General Data Protection Regulation (GDPR) has been making waves since its launch in May 2018—especially within the field of design research. Designed as a means to protect data privacy and give control back to individuals, GDPR has changed everything from how we can engage research stakeholders, to the tools we can use, to the information we are allowed to capture during the research process.
While GDPR compliance is complex and requires expert legal advice, design teams should not view it as an impediment but rather an opportunity to improve and synchronize current processes and tools. At frog, we looked at these new GDPR constraints as a service design challenge, then used common design methods and principles to tackle it. In close collaboration with data privacy experts and our community of practitioners, we interpreted GDPR for the work we do at frog and translated it into actionable processes and tools. Rather than just trying to keep our head above the water, we looked at GDPR as an opportunity to streamline our internal processes and make the research experience more “user-friendly” for both our teams and our research participants.
Research Operations, or ‘ResearchOps’ as it’s also known, is all about designing research processes to improve research efforts and distribute research insights organization-wide in a repeatable, scalable and ethical way. This includes defining methodology, as well as providing training on tools and techniques related to research practices. Effective ResearchOps are a crucial part of the human-centered design process. However, data privacy is not a research problem only—it applies to all phases of design. Awareness of the basic principles makes us better designers of products, services and experiences.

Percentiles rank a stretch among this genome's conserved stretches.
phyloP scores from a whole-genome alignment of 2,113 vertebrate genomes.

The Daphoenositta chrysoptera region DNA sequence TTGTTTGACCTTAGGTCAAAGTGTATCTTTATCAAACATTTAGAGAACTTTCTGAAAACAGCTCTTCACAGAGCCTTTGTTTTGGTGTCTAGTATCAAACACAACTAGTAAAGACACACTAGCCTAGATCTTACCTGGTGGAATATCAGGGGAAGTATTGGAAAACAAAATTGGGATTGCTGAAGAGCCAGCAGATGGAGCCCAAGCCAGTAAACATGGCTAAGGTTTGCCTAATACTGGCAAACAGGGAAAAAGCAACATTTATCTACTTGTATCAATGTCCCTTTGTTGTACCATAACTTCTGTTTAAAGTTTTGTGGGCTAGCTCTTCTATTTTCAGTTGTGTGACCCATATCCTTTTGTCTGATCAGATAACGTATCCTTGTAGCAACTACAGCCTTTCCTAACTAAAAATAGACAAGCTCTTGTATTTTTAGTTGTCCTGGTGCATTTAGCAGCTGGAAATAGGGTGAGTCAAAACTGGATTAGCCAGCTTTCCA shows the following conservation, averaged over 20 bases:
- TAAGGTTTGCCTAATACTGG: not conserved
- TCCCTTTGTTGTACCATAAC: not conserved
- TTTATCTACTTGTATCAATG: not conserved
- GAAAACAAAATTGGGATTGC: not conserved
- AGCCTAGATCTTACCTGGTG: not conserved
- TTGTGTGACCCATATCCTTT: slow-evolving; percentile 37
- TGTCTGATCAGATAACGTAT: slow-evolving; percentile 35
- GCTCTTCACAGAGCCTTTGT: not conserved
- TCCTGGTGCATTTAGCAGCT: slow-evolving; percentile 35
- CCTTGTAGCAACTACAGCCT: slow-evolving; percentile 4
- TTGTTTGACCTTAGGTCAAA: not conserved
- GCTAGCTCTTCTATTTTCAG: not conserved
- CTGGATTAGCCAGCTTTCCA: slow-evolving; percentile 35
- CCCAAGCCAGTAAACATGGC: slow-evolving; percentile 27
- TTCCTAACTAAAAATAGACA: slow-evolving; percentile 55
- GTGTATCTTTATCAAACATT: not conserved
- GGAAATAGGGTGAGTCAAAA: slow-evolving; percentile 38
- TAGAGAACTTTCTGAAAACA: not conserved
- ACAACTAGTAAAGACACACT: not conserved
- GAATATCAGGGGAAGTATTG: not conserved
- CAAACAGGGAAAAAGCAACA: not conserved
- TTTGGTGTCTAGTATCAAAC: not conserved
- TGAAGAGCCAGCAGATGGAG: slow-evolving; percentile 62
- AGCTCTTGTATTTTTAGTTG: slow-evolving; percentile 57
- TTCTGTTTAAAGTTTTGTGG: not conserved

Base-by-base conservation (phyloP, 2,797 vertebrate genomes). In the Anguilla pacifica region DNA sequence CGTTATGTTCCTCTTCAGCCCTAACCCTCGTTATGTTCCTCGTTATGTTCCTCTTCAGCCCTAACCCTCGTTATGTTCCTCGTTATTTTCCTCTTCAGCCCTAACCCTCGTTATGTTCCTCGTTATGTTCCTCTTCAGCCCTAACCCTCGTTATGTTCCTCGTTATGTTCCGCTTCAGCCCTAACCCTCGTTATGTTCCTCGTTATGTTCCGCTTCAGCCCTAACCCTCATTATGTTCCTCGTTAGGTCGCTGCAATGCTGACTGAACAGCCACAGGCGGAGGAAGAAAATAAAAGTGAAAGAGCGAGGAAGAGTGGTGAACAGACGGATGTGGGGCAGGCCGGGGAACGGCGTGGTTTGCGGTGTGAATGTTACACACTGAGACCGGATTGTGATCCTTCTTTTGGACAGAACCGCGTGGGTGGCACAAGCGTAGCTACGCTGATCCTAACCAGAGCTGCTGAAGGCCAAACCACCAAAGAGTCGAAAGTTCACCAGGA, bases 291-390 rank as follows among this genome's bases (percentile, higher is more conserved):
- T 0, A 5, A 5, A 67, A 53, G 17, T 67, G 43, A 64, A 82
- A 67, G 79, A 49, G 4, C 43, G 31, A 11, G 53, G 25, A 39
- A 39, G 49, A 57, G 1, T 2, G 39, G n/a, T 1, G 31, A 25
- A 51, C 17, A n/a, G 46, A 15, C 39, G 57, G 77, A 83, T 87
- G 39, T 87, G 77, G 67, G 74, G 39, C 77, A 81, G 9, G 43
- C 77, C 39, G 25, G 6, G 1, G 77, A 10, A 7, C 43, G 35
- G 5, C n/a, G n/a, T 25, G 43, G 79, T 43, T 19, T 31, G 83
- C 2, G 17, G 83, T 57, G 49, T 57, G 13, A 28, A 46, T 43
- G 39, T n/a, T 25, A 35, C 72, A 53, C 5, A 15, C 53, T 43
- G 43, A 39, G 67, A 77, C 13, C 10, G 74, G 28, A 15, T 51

You can surf the troubled waters of data privacy without wiping out. To help, here are our top five tips for navigating data privacy in design research.
Navigating data privacy is complex—and there’s no need to do it on your own. Assemble a team with diverse expertise in research, design, IT, legal and project management to make sure you’ve covered all your bases. Your IT and legal teams have likely invested a great deal of time implementing GDPR-compliant systems and policies, but they may not understand the nuances of design research and the realities in the field. Likewise, design teams may not appreciate the complexities of GDPR and the need for teams to conduct their work within the current IT infrastructure and legal processes. Stakeholder interviews and co-working sessions will ensure these different disciplines are considered and engaged.
Remember that even with all the right players involved, there is no one-size-fits-all approach to data privacy. Each organization will have its own specific data needs dependent on company structure, data storage and usage, partner contracts and business objectives. While there is no shortage of forms and templates you may want to reference, having a research team with diverse expertise will ensure you make decisions that support GDPR compliance and suit your organization’s unique needs.
With the organization’s specific needs in mind, make a service blueprint of the flow of data from collection through project closure. How will you find and communicate with participants, how will you record and store data, and thereafter who “touches” the data at any point. Know: Who will have access? How will the data be collected? Do you need to share the data with other business units or even externally? Will the data be shared with teams or clients in other countries?
Once you’ve made your map, imagine how you would handle challenges to the blueprint from research participants and stakeholders. For example, what would you do if a participant wants to know more about how their data will be used? What if a participant were to send an email asking you to delete their data? Or, what if they simply want to correct a piece of information? How do you implement a process whereby these requests are directed to the right teams and are responded to as required by GDPR? Anticipating these challenges will help you understand how to address data privacy concerns—and update your service blueprint—before they become pain points in the research process.